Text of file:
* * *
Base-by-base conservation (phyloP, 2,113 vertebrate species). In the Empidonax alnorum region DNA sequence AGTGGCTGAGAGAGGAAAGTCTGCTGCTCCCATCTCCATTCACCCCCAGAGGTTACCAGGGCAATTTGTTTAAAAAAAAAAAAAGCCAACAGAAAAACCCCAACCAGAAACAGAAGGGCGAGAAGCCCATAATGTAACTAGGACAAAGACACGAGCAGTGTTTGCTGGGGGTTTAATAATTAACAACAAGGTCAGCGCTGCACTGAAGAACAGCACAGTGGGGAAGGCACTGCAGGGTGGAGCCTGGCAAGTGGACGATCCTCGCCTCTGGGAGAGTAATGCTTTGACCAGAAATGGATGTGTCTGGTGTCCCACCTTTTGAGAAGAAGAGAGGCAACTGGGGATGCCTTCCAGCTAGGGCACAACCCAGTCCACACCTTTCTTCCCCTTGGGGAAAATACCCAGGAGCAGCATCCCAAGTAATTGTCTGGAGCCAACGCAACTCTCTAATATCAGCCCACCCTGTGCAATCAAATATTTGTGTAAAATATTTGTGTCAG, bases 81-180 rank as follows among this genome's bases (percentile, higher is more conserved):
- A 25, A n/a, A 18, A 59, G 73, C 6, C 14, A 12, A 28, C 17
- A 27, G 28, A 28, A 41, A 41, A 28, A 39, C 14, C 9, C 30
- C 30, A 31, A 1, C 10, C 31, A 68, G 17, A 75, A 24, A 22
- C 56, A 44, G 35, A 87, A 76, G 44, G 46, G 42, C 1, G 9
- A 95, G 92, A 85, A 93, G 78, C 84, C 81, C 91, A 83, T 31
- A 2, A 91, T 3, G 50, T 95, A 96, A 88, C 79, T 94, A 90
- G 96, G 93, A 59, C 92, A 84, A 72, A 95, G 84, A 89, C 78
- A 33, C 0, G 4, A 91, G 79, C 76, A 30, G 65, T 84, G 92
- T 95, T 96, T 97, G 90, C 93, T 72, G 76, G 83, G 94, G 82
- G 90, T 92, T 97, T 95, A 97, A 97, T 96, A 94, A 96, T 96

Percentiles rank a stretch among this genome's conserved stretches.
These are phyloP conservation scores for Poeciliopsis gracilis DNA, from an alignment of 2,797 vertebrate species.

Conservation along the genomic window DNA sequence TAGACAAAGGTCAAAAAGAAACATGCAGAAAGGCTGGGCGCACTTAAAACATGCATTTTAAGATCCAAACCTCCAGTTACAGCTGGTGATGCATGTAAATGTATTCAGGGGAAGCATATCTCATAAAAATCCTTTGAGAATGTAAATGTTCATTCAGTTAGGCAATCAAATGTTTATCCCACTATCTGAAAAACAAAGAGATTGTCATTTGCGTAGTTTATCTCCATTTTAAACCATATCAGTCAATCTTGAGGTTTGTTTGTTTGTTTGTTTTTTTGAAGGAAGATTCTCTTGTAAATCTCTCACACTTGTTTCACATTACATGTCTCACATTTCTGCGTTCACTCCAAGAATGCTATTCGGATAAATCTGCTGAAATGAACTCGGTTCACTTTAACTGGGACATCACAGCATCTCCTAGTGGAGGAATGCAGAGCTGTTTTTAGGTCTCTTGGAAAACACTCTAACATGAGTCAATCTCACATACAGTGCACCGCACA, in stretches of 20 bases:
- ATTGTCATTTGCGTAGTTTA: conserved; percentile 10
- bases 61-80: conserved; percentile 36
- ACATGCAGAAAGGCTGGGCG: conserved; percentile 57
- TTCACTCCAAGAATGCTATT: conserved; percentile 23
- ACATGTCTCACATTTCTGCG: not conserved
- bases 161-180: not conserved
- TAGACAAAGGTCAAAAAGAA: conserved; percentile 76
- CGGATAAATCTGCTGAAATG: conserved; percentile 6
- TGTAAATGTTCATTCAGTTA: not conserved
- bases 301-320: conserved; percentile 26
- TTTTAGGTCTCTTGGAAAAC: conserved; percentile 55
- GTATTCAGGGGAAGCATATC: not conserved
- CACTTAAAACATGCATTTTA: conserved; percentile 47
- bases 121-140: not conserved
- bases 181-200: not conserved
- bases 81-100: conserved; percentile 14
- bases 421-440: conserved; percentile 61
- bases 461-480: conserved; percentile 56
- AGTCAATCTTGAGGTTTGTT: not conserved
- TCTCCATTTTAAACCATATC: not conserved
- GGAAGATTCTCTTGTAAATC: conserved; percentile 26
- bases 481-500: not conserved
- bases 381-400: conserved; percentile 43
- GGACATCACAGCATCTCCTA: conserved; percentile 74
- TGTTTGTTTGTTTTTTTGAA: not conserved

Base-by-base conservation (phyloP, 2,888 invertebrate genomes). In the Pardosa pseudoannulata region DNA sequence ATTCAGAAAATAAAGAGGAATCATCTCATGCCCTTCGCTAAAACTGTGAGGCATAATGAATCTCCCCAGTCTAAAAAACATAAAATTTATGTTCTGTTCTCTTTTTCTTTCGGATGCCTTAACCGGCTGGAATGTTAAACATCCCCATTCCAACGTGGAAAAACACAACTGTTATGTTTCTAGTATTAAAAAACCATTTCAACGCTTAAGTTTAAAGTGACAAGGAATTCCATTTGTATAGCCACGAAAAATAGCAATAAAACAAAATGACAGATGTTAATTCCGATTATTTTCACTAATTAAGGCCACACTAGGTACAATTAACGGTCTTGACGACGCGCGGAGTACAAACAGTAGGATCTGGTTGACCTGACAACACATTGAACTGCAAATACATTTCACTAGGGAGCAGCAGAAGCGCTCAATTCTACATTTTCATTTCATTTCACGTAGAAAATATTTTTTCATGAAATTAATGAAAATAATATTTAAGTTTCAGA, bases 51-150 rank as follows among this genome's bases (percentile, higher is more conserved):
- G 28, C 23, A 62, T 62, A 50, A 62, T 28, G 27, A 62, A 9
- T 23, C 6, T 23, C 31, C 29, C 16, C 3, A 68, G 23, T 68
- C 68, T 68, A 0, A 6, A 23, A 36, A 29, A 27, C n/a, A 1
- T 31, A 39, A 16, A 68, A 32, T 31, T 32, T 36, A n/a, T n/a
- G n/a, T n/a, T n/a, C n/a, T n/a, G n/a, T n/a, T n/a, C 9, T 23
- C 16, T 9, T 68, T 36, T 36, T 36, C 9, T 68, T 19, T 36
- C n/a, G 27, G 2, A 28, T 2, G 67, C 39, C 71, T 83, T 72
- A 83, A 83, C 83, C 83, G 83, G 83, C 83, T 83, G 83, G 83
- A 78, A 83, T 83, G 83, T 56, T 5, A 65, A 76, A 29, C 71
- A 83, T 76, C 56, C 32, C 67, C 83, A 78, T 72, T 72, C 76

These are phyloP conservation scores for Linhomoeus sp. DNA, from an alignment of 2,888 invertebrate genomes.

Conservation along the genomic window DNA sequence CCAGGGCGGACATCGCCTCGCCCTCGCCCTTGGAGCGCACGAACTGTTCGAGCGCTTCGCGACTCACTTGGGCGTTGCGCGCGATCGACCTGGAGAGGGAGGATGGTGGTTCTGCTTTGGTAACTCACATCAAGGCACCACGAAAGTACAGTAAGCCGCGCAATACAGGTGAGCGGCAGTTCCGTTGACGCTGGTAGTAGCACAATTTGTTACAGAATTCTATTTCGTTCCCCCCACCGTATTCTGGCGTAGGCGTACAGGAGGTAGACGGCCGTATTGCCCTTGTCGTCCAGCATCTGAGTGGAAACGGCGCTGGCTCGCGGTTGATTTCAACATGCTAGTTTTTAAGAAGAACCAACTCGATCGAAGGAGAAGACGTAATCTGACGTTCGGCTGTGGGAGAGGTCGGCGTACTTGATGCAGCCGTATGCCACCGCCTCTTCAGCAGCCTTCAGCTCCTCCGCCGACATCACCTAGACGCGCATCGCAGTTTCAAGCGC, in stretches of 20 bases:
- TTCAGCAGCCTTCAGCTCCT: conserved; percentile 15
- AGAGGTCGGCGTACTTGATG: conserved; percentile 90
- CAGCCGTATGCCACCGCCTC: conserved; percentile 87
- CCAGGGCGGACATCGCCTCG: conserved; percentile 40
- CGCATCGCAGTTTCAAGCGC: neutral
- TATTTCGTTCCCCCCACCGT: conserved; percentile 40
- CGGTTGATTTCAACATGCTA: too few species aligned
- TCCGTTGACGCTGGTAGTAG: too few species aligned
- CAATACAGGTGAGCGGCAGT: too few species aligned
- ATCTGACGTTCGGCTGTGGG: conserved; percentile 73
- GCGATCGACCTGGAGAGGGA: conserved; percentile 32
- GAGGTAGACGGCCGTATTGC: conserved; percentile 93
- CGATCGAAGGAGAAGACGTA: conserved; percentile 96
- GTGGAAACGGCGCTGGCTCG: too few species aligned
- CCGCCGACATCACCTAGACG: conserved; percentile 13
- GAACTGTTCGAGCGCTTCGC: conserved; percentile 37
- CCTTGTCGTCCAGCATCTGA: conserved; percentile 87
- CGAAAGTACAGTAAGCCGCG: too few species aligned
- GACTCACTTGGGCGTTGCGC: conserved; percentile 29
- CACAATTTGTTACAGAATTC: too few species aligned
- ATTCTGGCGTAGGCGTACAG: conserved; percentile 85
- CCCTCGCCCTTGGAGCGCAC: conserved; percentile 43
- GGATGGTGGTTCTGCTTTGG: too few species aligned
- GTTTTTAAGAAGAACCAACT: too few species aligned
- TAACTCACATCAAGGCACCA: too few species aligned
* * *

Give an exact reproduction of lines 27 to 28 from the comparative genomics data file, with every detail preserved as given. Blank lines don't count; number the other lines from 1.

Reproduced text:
- CACTTAAAACATGCATTTTA: conserved; percentile 47
- bases 121-140: not conserved